Elevator Pitches Help Meetings Hit New Heights

by Tre Baker  on Monday, Oct. 21, 2013 12:00 am  

In the same sense that water-cooler conversations in the office rarely take place near an actual water cooler, elevator pitches are usually done in more open environments. There remain two goals elevator pitches still have in common with their namesake however: you want to get moving quickly and reach a destination in a short amount of time.

A good elevator pitch should last no more than 90 seconds with one minute the optimum, says Jeff Amerine, Director of Technological Ventures at the University of Arkansas.

“A good elevator pitch will immediately start off with some kind of emotional connection that frames the problem,”Amerine says. “ ‘Why is this a problem that anyone would care about?’ If you make an assertion, you back it up with quantitatively supportable facts.”

That’s why finding the person who cares about the service you’re selling is the first step. If you’re staring at a sea of faces during a conference, don’t just start casting lines unless you know exactly which fish you’re trying to catch. Your goal in the pitch isn’t so much to get the other party to sign a contract, but to set up a future meeting where maybe those papers enter the picture.

“People who are really good at this are perceptive because they’ve already got in mind when they’re talking to somebody that may already be interested,” says Amerine. “They’ve targeted who they’re seeking out.”

So you found your future investor or future client. Perhaps this person is potential employee or employer. What do you do now?

“You pull them aside,” says Amerine. “You don’t immediately start selling. You seek to understand something about the other person, and then you seek to be understood.”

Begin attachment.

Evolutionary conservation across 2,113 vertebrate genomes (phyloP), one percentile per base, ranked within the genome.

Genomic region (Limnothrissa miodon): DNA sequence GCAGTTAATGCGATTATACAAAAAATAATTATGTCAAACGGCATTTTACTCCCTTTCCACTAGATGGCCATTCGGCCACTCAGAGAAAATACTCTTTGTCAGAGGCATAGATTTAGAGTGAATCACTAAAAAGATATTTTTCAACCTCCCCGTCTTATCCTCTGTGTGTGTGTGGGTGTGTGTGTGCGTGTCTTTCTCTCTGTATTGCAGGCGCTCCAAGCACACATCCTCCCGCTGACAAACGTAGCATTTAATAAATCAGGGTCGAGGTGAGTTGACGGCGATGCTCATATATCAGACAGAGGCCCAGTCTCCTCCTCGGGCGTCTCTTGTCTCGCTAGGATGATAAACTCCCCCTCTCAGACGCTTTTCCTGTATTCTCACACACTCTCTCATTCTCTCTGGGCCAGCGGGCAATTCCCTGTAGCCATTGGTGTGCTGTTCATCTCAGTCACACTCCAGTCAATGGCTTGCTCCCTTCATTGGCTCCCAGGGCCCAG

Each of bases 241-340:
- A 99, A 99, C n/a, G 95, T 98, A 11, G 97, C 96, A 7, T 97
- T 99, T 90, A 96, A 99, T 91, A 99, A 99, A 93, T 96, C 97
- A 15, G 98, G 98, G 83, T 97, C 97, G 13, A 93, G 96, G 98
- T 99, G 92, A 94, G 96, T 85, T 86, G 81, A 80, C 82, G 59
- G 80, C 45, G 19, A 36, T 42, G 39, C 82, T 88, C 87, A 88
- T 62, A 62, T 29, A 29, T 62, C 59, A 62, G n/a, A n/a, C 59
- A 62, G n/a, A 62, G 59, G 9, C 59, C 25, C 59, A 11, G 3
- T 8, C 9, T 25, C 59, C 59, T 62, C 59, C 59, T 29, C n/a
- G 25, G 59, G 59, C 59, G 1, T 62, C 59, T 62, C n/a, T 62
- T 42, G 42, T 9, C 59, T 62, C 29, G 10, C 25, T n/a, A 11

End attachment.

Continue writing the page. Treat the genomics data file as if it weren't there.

That means knowing not just what you know, but what the person in front of you needs to know. You may know what solution and what features of the solution could mean for a possible client, but all they may want to know about are the benefits to your solution.

Instead of talking about how you’re going to do something, tell them instead about the cost savings, revenue increases and value that will come to their business if they do use your solutions, whatever those may be.

Be conversational. Avoid technical jargon. Have a conversation in your pitch. This will be the part that takes practice. You may have a script in your head, but potential partners don’t want to hear you read a script from memory. Don’t get longwinded and lose track of the time this person has given you.

And when it’s over, stay perceptive and keep in touch. If you’ve received a positive reaction from your pitch, it’s time to get a meeting scheduled on their calendar.

“Be persistent, but not a pest,” says Amerine.

 

 

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